The SAT essay is unique exercise. It requires you to develop a coherent and well-written argument on a random topic within just 25 minutes. In order to do well on the essay, it’s important that you not only write well but that you know what the test makers are looking for. Thanks to the numerous graded essays the College Board has released, it’s possible to learn exactly that. I’ve put together some of the most important guidelines to help you write a winning essay. With these tips and a little practice, you’ll be on your way to a stellar score.
1) The ideal structure to use is an introductory paragraph that clearly and succinctly states your central argument and how your examples will support it, followed by two paragraphs, each devoted to one example that supports the argument, followed by a concluding paragraph that restates your thesis and how your examples successfully supported it. While high scoring essays have been written using all sorts of different structures, the highest scoring essays most consistently use only two examples to prove their point. When I reviewed a random sample of 13 released SATs, I found that the highest scoring essays used this model 70% of the time. Two examples are enough to support a nuanced argument, but not so much that you’re unable to treat each example in enough detail. The SAT loves for you to incorporate as much detail as possible into your examples, and three examples rarely leaves enough room for this level of detail. To this end, also keep your introductory and closing paragraphs short. Your focus should be on supporting your argument through well-chosen and detailed examples.
2) Make your examples very detailed by including dates and proper names, but always make sure the examples are used to support your argument. It’s OK to fudge some of the details – the test makers are not allowed to grade you on the truth of your claims. It’s probably not a good idea, however, to declare that Pearl Harbor occurred in the 1700s.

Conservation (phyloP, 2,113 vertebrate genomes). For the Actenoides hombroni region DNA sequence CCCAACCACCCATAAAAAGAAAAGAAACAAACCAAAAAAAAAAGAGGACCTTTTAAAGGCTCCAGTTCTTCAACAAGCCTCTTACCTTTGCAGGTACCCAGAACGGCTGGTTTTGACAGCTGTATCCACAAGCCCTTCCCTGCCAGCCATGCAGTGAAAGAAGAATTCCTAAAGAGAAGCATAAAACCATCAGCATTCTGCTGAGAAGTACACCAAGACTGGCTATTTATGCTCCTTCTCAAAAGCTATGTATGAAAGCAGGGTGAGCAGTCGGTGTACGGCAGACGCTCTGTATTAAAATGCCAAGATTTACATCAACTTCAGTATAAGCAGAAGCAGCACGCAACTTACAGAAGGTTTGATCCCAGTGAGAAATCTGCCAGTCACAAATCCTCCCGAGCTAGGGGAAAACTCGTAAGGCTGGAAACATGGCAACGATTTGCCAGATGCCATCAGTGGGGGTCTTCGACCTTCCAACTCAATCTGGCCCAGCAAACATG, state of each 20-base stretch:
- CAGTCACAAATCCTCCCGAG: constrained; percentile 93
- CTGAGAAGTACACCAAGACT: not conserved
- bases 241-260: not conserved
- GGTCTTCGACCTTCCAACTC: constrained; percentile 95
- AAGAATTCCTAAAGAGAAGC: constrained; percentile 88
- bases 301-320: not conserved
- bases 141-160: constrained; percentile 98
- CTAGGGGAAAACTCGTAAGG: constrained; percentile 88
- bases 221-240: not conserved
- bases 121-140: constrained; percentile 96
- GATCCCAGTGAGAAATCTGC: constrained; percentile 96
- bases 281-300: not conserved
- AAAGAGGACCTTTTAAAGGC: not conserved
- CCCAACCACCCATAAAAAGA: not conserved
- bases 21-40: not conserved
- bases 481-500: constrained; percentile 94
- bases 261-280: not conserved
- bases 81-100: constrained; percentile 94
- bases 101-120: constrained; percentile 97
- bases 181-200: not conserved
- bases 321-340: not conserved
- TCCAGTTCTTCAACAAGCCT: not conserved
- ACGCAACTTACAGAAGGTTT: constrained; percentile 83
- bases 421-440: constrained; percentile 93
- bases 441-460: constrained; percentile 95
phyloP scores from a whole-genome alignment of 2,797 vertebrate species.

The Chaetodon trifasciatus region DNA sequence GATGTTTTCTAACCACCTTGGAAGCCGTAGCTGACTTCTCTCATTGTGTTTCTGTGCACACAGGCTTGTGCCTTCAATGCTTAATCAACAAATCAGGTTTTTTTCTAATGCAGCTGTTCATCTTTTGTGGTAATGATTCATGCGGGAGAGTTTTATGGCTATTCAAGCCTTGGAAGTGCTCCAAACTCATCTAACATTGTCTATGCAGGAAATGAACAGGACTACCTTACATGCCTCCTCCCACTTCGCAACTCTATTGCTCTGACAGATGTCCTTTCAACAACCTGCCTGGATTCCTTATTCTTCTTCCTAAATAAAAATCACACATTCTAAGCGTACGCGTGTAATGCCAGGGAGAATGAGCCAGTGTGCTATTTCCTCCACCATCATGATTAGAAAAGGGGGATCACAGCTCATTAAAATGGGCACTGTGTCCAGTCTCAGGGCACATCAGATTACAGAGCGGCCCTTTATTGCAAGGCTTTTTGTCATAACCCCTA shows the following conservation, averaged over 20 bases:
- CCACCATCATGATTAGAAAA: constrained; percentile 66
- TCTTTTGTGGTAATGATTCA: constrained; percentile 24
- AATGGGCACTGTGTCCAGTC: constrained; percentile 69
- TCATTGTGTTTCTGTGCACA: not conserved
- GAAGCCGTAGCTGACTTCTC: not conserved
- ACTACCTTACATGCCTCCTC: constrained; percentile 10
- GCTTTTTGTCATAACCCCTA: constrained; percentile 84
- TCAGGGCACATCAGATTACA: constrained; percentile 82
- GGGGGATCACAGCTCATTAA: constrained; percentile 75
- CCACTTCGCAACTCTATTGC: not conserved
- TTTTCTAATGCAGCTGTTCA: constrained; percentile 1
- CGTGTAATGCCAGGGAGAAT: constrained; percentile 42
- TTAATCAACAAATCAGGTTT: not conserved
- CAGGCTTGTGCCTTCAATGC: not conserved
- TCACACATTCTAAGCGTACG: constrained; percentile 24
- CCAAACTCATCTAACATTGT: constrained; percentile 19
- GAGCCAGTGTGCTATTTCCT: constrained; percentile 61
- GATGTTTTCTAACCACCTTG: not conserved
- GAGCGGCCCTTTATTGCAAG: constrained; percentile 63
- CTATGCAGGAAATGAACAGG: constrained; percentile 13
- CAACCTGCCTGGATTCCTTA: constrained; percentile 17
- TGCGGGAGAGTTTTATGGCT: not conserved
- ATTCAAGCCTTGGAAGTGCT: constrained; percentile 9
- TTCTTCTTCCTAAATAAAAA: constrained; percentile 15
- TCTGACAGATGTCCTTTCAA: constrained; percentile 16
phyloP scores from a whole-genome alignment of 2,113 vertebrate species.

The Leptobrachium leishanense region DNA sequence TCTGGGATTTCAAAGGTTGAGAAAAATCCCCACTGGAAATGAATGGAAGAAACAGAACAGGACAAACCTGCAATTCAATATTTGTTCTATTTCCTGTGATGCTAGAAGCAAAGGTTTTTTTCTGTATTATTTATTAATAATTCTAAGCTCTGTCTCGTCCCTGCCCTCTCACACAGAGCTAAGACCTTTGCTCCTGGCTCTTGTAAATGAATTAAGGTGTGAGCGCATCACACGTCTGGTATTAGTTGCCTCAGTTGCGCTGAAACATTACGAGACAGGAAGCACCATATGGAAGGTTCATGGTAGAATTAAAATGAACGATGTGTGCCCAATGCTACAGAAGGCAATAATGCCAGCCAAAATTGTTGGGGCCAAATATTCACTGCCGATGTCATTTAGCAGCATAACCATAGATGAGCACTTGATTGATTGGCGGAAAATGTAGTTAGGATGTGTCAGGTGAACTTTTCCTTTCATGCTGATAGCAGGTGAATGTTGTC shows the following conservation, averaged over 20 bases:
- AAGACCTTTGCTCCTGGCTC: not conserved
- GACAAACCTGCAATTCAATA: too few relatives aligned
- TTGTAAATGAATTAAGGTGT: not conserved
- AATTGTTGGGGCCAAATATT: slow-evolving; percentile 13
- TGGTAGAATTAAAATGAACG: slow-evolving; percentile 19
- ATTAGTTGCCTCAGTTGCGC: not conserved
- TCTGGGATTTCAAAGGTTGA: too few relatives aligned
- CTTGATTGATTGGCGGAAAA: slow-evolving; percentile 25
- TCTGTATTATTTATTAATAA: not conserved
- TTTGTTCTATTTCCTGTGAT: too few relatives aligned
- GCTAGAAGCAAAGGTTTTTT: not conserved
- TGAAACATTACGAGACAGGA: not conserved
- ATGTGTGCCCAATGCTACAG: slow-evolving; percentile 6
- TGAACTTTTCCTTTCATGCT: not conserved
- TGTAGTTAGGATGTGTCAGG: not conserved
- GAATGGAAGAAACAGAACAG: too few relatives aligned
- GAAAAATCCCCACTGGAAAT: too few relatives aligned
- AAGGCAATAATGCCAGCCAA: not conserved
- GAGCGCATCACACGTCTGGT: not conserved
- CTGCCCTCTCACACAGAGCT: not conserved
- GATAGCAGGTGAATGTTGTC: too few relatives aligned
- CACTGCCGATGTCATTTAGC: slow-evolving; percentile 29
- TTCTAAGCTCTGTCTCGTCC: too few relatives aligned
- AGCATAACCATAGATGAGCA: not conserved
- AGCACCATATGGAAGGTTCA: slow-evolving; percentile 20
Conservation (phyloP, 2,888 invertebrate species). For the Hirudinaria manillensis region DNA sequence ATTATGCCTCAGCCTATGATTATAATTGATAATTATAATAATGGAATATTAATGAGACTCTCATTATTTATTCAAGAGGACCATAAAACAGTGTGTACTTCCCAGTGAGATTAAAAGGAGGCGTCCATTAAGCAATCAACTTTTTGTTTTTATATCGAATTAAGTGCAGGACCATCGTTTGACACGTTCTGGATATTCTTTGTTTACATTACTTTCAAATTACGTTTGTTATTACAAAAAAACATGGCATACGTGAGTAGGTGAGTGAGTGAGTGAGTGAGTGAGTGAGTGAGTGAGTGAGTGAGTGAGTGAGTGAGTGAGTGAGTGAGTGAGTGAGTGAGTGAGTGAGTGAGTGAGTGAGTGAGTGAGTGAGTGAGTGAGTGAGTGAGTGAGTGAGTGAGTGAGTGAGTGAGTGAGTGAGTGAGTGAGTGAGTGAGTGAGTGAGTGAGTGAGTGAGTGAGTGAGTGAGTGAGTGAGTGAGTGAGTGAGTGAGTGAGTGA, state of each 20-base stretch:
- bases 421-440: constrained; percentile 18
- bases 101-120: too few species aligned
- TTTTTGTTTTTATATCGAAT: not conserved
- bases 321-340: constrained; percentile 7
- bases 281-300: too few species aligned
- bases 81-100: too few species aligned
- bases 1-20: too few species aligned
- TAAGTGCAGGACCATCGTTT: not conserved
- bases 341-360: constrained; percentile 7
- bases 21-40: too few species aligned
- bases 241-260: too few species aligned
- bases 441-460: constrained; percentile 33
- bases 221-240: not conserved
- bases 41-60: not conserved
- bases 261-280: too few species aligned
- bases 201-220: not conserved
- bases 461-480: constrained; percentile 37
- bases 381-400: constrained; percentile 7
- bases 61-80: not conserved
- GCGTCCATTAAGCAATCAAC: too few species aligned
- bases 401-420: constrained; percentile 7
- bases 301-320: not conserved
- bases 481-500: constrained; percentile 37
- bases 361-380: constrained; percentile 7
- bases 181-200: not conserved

3) Make sure each example reflects a slightly different reason for which you have chosen your argument – don’t simply repeat the exact same point twice through two separate examples.
4) Try to fill as much of the two pages as possible. An MIT faculty member has shown that there is an unusually strong correlation between essay length and score.
5) Leave 3-5 minutes at the beginning to plan your essay and at the end to review it.
6) Use SAT level vocabulary. This shouldn’t be difficult because you should be learning vocabulary for the Critical Reading section. When you regularly include this vocabulary in your practice essays, it will also help cement these words in your memory. Make sure you are using the words correctly, however!
7) Use a varied sentence structure. Don’t start every sentence with the same word, and make sure to vary grammatical structures between sentences. One trick to help is to throw in an occasional rhetorical question. “How would the early Monicaros have felt if they too lacked freedom?”
8) Make sure each new paragraph begins with a strong and clear transition.
9) Use active sentences rather than passive sentences. “I ate the cereal” is better than “the cereal was eaten.”
10) Avoid using “I.” While you’re technically allowed to use “I”, school teachers who repeatedly teach their students to avoid “I” in academic writing will be grading your essay, so it’s best to avoid it.
11) Similarly, avoid overtly political or religious arguments. Although these technically shouldn’t influence your reader’s evaluation, remember that your reader is a human with religious and political views.
12) The safest examples to use are academic ones — those drawn from history, literature, art, etc., rather than personal anecdotes. The test makers say that personal examples are every bit as good as academic ones, but remember that you’re still trying to impress someone who teaches a subject like history or literature for a living. The majority of high scoring essays use academic examples.
13) Consider refuting a possible counterargument if the opportunity presents itself. This helps strengthen your argument and is a sophisticated technique.
14) Consider using a hypothetical for your final sentence: IF the position you take was done (everything would be great) or if it was not done (everything would be disastrous).
15) If possible, consider including the provided quote in your final paragraph. This is a good way to recap your argument without sounding too repetitive. (“Benjamin Franklin’s belief that ‘life must be lived with abandon’ is a timeless truth.”)